Almost a third of South West hotels (30%) report that 2008 takings were down by more than 10%.
Almost half of the region’s hotels ( 43%) saw a reduction in overseas visitors, with even more (47%) reporting a reduction in UK visitors.
These are among the top-line findings of a survey of South West hotels, conducted by the specialist hotel & leisure team at Bishop Fleming, the accountancy firm with the widest spread of offices throughout the South West.
For most South West hoteliers (42%), the reduction in overseas visitors was due to Britain not being perceived as a value-for-money destination.
Most hoteliers (71%) suggested that the reduction in bookings from UK visitors was the result of poor summer weather.
Despite the challenging reduction in UK and overseas visitors, more than half of South West hoteliers (60%), reported that extra red-tape legislation is costing them £thousands of investment, without any obvious benefit.
According to Will Hanbury, head of Bishop Fleming’s Hotel & Leisure team: “This is a crucial sector for the South West’s economy. Global market conditions are restricting bookings at a time when extra Government red-tape is making life more difficult for this sector”.
While most South West hoteliers (52%) believe that the advent of cheap flights from the region’s airports are good for the regional economy, more than a third (38%) say that those cheap flights are reducing the number of UK bookings for family holidays in the South West and making very little difference to the number of overseas tourists coming to the region.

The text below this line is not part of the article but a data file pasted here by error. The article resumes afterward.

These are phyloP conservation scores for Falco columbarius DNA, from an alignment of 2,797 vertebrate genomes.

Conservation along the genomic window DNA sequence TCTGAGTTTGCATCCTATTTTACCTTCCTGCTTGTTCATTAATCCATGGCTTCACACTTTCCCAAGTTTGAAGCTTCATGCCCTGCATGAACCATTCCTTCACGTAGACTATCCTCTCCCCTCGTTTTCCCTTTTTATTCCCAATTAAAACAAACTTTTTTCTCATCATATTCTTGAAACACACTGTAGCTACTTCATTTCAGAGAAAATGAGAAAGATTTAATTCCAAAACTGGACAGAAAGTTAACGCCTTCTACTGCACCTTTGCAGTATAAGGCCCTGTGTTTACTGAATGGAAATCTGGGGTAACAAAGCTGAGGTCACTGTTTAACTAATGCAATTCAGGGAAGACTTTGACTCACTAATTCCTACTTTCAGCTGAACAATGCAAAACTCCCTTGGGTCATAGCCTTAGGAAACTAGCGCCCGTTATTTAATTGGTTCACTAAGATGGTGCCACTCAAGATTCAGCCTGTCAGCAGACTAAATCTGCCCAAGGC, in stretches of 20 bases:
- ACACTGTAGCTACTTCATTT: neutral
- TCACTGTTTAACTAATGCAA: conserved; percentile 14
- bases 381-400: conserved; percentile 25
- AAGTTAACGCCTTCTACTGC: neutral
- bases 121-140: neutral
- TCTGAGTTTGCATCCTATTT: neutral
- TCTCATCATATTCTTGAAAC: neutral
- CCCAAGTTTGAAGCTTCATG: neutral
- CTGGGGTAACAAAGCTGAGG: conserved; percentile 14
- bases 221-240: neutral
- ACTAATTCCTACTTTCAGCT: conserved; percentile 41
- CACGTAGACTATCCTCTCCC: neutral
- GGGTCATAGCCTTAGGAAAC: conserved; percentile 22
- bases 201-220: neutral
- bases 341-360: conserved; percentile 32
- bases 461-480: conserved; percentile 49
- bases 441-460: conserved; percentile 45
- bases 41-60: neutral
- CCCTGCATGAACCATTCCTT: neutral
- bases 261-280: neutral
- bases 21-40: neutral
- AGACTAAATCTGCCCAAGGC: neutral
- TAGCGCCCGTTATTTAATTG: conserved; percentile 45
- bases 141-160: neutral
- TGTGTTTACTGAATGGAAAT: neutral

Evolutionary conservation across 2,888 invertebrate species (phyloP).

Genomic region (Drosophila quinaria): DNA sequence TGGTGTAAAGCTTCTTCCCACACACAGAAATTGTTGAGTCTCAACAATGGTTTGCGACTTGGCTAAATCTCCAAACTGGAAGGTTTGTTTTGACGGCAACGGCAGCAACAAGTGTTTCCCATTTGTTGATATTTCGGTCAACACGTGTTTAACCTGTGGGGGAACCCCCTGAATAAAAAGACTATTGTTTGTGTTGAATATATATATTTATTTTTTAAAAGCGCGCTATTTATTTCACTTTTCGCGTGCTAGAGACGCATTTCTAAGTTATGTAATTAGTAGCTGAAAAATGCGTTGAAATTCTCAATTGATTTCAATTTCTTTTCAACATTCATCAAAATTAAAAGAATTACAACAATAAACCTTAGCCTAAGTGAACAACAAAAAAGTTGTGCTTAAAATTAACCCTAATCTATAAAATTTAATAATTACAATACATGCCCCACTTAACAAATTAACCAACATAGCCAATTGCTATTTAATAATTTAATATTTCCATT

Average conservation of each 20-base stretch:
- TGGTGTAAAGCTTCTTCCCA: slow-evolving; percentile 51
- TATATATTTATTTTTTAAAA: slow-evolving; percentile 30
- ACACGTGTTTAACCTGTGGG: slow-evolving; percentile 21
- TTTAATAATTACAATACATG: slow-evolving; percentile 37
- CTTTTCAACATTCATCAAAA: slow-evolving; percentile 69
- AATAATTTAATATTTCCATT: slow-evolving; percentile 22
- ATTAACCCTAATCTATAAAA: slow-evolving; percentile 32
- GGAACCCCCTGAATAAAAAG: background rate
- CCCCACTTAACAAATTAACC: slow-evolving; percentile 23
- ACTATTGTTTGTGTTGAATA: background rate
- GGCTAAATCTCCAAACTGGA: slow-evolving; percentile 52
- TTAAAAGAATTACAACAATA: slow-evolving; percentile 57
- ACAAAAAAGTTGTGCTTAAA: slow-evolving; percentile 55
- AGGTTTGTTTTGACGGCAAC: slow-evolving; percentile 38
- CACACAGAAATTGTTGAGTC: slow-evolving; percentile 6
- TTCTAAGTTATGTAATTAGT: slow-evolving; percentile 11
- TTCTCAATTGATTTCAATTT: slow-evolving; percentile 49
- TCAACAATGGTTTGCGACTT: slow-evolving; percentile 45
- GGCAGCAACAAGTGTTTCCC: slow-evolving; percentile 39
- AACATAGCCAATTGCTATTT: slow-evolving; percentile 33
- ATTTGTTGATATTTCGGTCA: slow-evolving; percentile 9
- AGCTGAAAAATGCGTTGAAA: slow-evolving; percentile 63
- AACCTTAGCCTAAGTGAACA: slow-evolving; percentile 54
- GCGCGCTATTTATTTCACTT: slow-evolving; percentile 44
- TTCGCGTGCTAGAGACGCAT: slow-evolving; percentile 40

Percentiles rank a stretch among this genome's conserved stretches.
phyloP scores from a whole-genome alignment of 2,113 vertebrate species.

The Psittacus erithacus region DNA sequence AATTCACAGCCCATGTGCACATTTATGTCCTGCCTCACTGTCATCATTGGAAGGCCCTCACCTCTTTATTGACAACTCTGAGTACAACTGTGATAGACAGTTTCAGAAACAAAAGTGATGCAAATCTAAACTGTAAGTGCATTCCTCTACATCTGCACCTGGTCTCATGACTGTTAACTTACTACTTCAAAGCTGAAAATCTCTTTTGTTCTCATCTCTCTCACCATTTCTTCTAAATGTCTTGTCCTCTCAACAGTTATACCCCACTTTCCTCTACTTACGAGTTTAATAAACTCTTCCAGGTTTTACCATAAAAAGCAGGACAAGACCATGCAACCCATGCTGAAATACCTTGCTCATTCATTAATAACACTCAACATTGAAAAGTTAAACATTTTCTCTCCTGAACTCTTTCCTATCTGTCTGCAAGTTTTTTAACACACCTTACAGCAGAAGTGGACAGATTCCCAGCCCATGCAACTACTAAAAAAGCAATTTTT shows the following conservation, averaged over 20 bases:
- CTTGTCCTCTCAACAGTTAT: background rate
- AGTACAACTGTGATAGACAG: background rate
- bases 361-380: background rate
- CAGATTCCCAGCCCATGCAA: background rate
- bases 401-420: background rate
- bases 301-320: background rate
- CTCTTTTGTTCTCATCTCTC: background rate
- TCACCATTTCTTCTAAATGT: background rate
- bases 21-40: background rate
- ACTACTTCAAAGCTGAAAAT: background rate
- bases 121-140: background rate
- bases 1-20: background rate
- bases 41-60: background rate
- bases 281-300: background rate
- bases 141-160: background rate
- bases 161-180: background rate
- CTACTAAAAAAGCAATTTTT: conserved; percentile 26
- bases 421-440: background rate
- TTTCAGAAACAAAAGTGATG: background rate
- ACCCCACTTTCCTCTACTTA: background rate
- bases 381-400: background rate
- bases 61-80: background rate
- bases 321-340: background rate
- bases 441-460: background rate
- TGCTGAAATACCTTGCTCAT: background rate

“The role of regional airports and cheap-flights is hugely emotive”, said Bishop Fleming’s Will Hanbury.
“It is easy to see their impact on exporting UK holiday-expenditure: it is more difficult to identify a significant contribution to boosting in-bound visitors”, he said.
More damning was the verdict of Bishop Fleming’s survey of South West hotels on the role of the region’s tourism agencies. More than two-thirds (67%) said that local and regional tourist agencies make no difference to bookings.
Just 13% of hoteliers suggest that these tourism agencies are making a significant difference. A bigger number (20%) said that it is local agencies, like hoteliers’ associations, who are making a difference.
“This is a major issue for the industry”, said Bishop Fleming’s Will Hanbury. “While Government funding for national tourism promotion is being reduced, new initiatives are being created in this region”.
While almost a quarter of hotel-owner respondents to the Bishop Fleming survey (24%) said that the current economic downturn will have no effect on future bookings, more than a third (40%) said that the down-turn will decrease the number of both UK and overseas visitors.
“South West hoteliers have to adjust their offering to the fast-changing economic scene, at a time when national budget-brands are cutting room-rates and hunting for new South West locations”, said Mr Hanbury.
“It is hugely significant that almost half of our respondents (42%) said that overseas visitors view Britain as being poor value for money. This is a major challenge and opportunity for South West hoteliers”, he added.